I think it was difficult growing up for myself with identity and what does Blackness mean, is it the things that my peers are into or is it the things my relatives are into? They’re different competing concepts. Once I got to San Francisco and Sierra Leone in my early twenties, it very much solidified and became a mission. Things became very clear after that point, I started to learn about economics, politics, these kinds of things, and it became very clear.

Was writing a passion of yours?

No, it was something that I felt was necessary to do the work that I wanted to do. It started through the blogging communities, starting on comments and seeing that these communities were forming and not really understanding the whole picture of what I had experienced until that point. So yeah, the representation came in and it turned out that I know how to write, so I just kept doing it.

Do you have a goal or do you see it as a big work in progress?

Yes, I think I do have a goal. I think it’s shifted, and my work has shifted. For example, the Africa Is A Country radio show has been really about trying to do more in-depth narratives about places and people that go beyond the easy commercial shine that people try to quickly turn a profit from or quickly get some advantage from. So: “Burna Boy is big, let me start a afrobeat night in my city, and let’s just put a bunch of African people in a room or people that are interested in African culture.” That’s not the type of work that I’m interested in anymore, I engaged in that in its time, but I’m still trying to expand the narrative and complicate things more, always!

Are you going to tour? Or planning to? What happens when the album is out?

I’m nervously thinking about it. Womex is in October in Portugal and I’m scheduled to make an appearance. I’m watching the numbers, as they say another wave is coming on this part of the world. I’m fully vaccinated and lucky to have that advantage, but I know that Sorie probably doesn’t have access to the vaccination. He’s older and I don’t wanna put him in danger, so we’re just waiting to see how things shake out, but I’ll be coming to Europe in October and hopefully see how things are when I’m there.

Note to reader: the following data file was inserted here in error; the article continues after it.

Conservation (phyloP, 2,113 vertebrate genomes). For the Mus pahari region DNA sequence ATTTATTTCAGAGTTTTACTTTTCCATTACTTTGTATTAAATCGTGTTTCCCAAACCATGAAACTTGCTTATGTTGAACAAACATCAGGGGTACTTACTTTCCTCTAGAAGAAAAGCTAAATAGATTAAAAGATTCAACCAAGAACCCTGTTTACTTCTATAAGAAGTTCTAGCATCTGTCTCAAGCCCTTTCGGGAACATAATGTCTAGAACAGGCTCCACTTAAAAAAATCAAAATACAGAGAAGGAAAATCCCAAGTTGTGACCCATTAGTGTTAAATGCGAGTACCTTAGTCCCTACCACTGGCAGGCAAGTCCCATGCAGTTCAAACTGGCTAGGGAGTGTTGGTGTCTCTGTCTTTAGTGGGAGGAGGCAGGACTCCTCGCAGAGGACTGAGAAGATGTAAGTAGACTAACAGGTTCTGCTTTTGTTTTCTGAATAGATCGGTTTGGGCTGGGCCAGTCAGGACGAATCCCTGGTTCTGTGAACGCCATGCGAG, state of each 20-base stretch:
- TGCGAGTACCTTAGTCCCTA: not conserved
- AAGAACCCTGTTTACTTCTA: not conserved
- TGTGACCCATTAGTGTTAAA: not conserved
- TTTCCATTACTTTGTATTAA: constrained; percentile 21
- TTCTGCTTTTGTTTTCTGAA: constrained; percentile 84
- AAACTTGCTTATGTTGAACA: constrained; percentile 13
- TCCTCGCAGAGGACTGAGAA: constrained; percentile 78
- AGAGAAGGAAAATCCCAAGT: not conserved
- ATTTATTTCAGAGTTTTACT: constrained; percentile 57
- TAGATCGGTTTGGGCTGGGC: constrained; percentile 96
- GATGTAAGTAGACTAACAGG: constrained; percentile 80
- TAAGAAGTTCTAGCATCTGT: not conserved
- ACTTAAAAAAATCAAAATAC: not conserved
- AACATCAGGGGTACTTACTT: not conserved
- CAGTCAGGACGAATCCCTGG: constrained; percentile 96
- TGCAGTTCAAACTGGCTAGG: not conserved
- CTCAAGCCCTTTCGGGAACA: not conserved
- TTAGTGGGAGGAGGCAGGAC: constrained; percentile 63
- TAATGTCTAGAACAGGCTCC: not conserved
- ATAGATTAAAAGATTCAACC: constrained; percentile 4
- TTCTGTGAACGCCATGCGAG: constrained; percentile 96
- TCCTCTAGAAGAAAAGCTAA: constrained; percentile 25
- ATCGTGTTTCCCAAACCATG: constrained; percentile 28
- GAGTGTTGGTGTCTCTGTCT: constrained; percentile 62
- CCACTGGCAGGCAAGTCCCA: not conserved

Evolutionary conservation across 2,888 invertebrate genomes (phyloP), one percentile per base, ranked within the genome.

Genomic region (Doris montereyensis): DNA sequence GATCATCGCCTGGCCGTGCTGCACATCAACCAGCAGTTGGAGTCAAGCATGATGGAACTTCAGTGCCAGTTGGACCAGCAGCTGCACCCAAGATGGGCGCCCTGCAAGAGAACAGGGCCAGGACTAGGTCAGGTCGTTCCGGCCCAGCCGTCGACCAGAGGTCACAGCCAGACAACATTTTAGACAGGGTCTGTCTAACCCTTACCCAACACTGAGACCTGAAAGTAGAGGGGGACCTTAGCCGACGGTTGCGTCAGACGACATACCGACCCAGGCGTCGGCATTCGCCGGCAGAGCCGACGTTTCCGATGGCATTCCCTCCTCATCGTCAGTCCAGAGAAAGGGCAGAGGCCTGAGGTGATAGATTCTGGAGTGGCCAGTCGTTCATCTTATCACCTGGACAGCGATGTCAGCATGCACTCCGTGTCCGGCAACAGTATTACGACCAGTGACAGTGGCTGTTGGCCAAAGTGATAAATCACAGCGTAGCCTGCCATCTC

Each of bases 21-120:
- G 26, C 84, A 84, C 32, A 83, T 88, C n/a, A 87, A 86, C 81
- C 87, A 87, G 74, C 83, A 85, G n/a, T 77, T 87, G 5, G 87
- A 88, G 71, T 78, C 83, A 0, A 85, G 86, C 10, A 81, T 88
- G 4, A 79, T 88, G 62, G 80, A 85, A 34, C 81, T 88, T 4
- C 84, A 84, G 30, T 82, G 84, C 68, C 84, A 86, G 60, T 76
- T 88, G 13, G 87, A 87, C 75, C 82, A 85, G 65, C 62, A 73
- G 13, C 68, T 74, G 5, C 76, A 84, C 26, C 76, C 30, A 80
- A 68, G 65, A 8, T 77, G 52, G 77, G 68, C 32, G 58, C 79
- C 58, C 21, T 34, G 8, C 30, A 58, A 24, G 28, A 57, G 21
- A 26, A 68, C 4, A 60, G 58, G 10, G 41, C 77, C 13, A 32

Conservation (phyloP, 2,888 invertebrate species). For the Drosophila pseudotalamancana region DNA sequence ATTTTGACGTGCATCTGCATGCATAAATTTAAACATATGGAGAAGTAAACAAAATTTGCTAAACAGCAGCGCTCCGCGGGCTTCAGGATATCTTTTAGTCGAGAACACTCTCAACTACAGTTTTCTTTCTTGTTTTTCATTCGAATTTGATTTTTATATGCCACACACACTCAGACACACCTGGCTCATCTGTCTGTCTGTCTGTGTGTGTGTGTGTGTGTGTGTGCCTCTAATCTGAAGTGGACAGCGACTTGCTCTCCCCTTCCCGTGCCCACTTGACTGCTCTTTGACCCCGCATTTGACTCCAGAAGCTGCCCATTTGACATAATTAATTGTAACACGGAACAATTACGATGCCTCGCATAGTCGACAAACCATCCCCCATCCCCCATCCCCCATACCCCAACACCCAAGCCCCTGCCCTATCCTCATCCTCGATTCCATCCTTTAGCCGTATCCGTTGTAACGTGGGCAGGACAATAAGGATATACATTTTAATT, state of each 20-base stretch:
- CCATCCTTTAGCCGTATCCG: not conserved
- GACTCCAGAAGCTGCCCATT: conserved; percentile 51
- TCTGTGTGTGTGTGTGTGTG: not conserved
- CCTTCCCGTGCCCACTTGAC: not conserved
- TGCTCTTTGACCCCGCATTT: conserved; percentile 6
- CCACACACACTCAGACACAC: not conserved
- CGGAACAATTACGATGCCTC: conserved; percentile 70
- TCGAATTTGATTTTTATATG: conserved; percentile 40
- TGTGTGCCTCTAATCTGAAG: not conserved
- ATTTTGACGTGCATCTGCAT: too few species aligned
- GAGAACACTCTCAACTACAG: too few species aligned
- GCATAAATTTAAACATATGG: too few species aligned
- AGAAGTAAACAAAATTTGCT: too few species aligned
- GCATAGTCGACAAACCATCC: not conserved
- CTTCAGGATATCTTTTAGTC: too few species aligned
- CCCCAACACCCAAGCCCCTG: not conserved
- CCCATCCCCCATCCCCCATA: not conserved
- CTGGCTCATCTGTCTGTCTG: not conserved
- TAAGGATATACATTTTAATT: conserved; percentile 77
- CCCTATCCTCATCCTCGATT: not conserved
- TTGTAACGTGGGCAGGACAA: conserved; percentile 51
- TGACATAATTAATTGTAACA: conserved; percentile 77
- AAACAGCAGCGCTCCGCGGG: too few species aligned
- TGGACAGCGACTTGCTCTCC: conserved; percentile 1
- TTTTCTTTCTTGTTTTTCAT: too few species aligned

Do you have any other projects in the pipeline?

All my projects have been filtering either through Africa Is A Country or through the radio show, but then the International Black Platform that I’ve created is where I filter all my production work. We just released El Individuo’s album, 2020 Escribo, he’s a Cuban rapper and we’re talking to some people about doing a release of music from Suriname. Then the Cali Quilombo project which is inspired by marronage in Brazil and kind of transporting that to California. We just soundtracked an art show in LA called The Parable, so there’s things happening.

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Celine Angbeletchy
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I’m a very eclectic person with an obsession for music, writing and sociology. I was born and raised in Italy, but London has been my second home for over a decade. Here I make music, DJ, write, dance, sing and bake.